Art Galleries ‘Paint Allied Arts 2011’ The Portola Art Gallery announces its plein air paint-out and exhibit “Paint Allied Arts 2011.� More than 20 artists have been selected to join with artists of Portola Art Gallery to paint in the gardens of Allied Arts on the morning of Nov. 5, 10 a.m.-4 p.m. Portola Art Gallery, 75 Arbor Road, Menlo Park. Call 650-321-0220. www.portolaartgal-

Kids & Families

On Stage

Menlo Park â– Erin and Josh Wetzel, a daughter, Oct. 6, Sequoia Hospital. â–  Theresa Fox and David Brubacher, a son, Oct. 12, Sequoia Hospital. â–  Lisa and Daniel Bradford, a son, Oct. 13, Sequoia Hospital. â–  Si and Steven Wilber, a son, Oct. 13, Sequoia Hospital.

Miwok & Ohlone Craft Participants will join staff of the Museum of Craft and Folk Art as participants explore the ancient local sites of the Ohlone and Miwok tribes. Then, they’ll create traditional handmade objects from plant materials in this 75-minute workshop. Designed for age 6 and up; phone 851-0147 to sign up; limited space. Nov. 2, 3:30-4:45 p.m. Free. Woodside Library, 3140 Woodside Road, Woodside. Call 650-851-0147. www, Preschool Storytime Songs, stories and activities for kids ages 3-5. Mondays, 11 a.m.11:45 a.m. Free. Atherton Library, 2 Dinkelspiel Station Lane, Atherton. Call 650-328-2422.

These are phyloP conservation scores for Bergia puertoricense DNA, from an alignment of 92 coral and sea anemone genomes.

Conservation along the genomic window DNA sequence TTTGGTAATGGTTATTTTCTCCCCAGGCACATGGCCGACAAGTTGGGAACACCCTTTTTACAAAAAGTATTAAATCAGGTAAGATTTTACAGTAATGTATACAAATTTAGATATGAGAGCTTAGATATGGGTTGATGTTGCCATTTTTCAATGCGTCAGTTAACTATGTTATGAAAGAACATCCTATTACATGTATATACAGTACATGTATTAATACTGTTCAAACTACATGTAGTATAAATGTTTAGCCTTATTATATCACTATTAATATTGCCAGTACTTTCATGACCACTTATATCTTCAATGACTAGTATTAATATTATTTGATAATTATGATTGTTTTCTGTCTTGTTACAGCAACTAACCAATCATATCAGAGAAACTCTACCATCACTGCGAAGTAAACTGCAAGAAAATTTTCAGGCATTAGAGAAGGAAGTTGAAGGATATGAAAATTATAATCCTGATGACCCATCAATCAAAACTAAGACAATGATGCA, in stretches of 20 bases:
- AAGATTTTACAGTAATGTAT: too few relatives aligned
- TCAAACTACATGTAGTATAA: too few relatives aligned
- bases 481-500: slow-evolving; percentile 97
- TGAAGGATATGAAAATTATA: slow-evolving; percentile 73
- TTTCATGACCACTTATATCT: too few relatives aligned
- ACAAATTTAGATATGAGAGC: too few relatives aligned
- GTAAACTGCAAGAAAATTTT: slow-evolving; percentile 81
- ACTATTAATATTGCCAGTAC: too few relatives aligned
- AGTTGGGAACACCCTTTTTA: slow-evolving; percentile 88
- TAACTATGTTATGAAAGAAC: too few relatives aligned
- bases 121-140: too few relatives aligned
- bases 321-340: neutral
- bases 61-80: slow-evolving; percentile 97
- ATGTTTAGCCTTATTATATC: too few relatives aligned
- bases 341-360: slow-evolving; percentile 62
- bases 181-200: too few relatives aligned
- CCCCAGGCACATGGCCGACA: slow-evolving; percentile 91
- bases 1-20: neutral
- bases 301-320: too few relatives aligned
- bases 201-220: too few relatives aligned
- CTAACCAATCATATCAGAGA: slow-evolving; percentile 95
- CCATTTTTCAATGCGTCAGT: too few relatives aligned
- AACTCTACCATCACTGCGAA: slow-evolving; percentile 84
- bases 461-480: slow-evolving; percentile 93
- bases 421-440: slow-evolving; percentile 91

Et Alia Journalist and NPR host Scott Simon will share his personal story of international adoption with the introduction of his latest book: “Baby We Were Meant For Each Other.� Nov. 6, 5-8 p.m. $30. Lucie Stern Community Center, 1305 Middlefield Road, Palo Alto. Call 650-9643800. ‘Images of Menlo’ Art Exhibit The thirdannual “Images of Menlo� exhibit showcases plein air art by Menlo College students and local artists. The show, currently on display in the Administration Building, includes more than 30 oil and acrylic paintings of the Menlo campus. Through Jan. 13, 9 a.m.-5 p.m. Free. Menlo College, 1000 El Camino Real, Atherton. Call 650-543-3901. Historic Folger Stable Visitors can view the historically restored Folger Stable and miles of woodland trails. View historic displays and video in the carriage room. Saturdays, 1-4 p.m. Free. Wunderlich Park, 4040 Woodside Road, Woodside. Call 650-851-2660.


Dr. Kliman named foundation trustee